Herbert and Lou Henry Hoover’s grandchildren were an important but little publicized part of the Hoover White House. Their youngest son, Allan, had just graduated from Stanford University and was still single when his father became President, but, their older son, Herbert Jr., and his wife, Margaret Watson Hoover, already had two children and welcomed a third into the world during the Hoover Presidency. Margaret Ann, the oldest, nicknamed “Peggy Ann,” was almost three when Hoover was inaugurated in March, 1929; Herbert Hoover III, nicknamed “Peter,” was 16 months. Their sister Joan was born in April, 1930.
One of the first pieces of furniture that was moved into the White House on Inauguration Day 1929 was a crib for Peter. Herbert Jr., Margaret, Peggy Ann and Peter stayed at the White House for ten days after the Inauguration, and the two young children provided a lively atmosphere to begin the new administration. They then returned to their home in southern California, where Herbert Jr. worked as an engineer for Western Air Express, a precursor to TWA.
In September, 1930, Herbert Jr. was diagnosed with tuberculosis and entered a sanatorium in North Carolina. When it became clear that an extended stay would be necessary, he and his wife arranged for the children to stay at the White House. On December 8, 1930, the three children and their nurse arrived by early morning train at Washington’s Union Station. The First Lady herself was there to welcome them, hiding behind a gate at the end of the platform to avoid being noticed. Mrs. Hoover had been busy preparing for their arrival, furnishing three bedrooms and a playroom in the attic of the White House. For almost 6 months, the three children lived at the White House.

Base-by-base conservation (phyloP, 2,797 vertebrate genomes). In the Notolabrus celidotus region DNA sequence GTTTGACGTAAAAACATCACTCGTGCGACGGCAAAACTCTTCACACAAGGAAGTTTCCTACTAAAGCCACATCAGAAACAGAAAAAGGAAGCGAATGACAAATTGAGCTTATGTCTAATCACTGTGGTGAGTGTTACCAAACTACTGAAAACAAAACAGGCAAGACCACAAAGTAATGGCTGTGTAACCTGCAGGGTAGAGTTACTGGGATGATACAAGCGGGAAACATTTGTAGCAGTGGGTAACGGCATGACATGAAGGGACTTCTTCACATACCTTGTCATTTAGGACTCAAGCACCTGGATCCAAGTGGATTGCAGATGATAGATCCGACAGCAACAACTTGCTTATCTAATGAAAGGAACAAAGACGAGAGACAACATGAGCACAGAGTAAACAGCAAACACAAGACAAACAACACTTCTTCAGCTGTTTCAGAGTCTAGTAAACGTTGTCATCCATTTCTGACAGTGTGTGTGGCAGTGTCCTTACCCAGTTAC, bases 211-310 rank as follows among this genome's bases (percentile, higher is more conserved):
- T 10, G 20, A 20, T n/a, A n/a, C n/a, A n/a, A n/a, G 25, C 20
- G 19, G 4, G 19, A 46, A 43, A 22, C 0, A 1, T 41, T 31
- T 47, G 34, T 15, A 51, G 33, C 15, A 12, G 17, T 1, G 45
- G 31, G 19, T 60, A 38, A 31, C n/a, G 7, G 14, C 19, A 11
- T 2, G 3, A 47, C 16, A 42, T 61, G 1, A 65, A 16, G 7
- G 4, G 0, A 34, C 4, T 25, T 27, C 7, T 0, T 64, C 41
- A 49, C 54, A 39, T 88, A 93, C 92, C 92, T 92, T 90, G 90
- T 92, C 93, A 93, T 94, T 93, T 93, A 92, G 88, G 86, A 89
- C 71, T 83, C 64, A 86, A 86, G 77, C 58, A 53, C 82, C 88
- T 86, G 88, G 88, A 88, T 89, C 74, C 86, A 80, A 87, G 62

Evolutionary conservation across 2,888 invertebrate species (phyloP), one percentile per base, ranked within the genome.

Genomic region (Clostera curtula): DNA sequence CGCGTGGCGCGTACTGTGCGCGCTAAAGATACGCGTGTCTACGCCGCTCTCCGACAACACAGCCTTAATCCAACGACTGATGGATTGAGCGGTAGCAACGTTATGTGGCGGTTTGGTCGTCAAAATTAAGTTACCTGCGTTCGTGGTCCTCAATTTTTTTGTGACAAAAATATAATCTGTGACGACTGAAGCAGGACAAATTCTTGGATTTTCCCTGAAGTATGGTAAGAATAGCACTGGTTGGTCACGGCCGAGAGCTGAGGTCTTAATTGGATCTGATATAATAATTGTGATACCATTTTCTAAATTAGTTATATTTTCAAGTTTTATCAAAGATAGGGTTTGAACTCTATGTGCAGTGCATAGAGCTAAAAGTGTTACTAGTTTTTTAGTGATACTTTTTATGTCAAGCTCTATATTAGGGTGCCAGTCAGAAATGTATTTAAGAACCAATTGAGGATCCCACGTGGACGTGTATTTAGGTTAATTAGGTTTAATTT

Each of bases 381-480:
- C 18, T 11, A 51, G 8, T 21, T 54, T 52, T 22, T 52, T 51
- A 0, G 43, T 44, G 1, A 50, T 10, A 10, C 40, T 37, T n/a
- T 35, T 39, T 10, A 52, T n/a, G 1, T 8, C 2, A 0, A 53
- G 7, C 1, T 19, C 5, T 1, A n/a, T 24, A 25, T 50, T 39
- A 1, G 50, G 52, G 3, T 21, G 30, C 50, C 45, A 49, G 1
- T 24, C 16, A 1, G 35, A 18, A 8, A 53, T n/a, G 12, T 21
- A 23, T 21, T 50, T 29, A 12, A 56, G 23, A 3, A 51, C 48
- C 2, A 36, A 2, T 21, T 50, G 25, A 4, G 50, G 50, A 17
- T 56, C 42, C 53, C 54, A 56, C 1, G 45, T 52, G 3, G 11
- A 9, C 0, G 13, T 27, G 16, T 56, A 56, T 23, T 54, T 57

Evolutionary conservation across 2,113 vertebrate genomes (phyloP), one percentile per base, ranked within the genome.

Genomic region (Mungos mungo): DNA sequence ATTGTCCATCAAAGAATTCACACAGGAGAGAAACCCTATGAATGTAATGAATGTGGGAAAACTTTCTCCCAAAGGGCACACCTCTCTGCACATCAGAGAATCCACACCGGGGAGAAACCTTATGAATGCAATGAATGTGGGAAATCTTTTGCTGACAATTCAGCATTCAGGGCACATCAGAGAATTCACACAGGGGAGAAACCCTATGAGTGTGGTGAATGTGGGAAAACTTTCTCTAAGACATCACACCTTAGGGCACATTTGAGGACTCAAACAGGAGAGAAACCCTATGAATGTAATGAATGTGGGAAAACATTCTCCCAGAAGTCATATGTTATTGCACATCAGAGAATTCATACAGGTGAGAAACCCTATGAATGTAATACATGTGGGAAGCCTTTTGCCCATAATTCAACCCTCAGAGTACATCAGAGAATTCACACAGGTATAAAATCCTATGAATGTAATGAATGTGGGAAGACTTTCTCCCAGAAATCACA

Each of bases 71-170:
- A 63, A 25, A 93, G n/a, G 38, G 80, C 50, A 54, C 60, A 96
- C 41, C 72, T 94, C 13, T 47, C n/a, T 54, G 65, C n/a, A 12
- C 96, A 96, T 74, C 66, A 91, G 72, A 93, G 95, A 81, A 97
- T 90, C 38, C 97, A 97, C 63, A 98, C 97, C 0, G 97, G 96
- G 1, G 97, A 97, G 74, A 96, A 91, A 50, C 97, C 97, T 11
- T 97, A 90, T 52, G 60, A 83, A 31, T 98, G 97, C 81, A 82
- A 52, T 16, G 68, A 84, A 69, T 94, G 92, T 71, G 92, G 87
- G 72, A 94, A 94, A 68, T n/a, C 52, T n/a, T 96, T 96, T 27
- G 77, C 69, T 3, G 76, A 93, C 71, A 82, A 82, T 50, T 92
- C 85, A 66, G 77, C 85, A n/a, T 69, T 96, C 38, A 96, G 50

For a detailed description of the grandchildren’s role in the 1930 White House Christmas party for family and staff, see https://hoover.blogs.archives.gov/2020/12/02/a-1930-white-house-christmas-recollection/.
During the months that the grandchildren lived at the White House, it became a tradition for Peter and Peggy Ann to walk the President to and from the Oval Office every day, each child holding one of his hands. When the children would visit him while he was working, he would give them goodies from a stash he kept in his desk drawer. Stories about the children and their doting grandfather rarely made the news, however, because the President was opposed to “human interest” stories. He felt that his grandchildren, like any of his personal affairs, were not for public view.
By May 1931 Herbert Jr. had recuperated from his illness, and he and his wife reunited with the children at the White House. Before the family returned to their home in California, the First Lady arranged a day at the Ringling Brothers-Barnum & Bailey Circus for her grandchildren and the children of several White House staff members. The President stayed behind due to important work that needed to be done, and Peter, much to his dismay, was left at the White House because he had a bad cold. Peggy Ann was particularly interested to see the bears, because one White House staff member had told the children that a bear lived in the cellar of the White House.
Apparently, Peggy Ann’s curiosity was not satisfied at the circus, because when the children and their parents returned to the White House for a week-long visit at Christmas time, the President took Peggy Ann and Peter to the Washington Zoo to see the bears. We do not know if they solved the mystery of the White House bear, but a good time was had by all.
Christmas 1931 had a somber tone as much of the country was suffering under the effects of the Great Depression. Peggy Ann and Peter, with help from the First Lady and her staff, hosted a Christmas party for 128 Washington DC children, ages 3 through 11. Instead of receiving presents and goodies, however, the guests were requested to bring toys, clothing and sweets that would be sent to poor children of coal miners in West Virginia. Mrs. Claus made a surprise appearance and accepted the presents on behalf of Santa Claus, who was working hard but could not, by himself, take care of all the deserving little boys and girls.
Christmas 1931 proved to be the last visit of the grandchildren to the Hoover White House. When the Hoover Administration ended in 1933, the kids’ furniture was put into storage and eventually sold off or given away years later.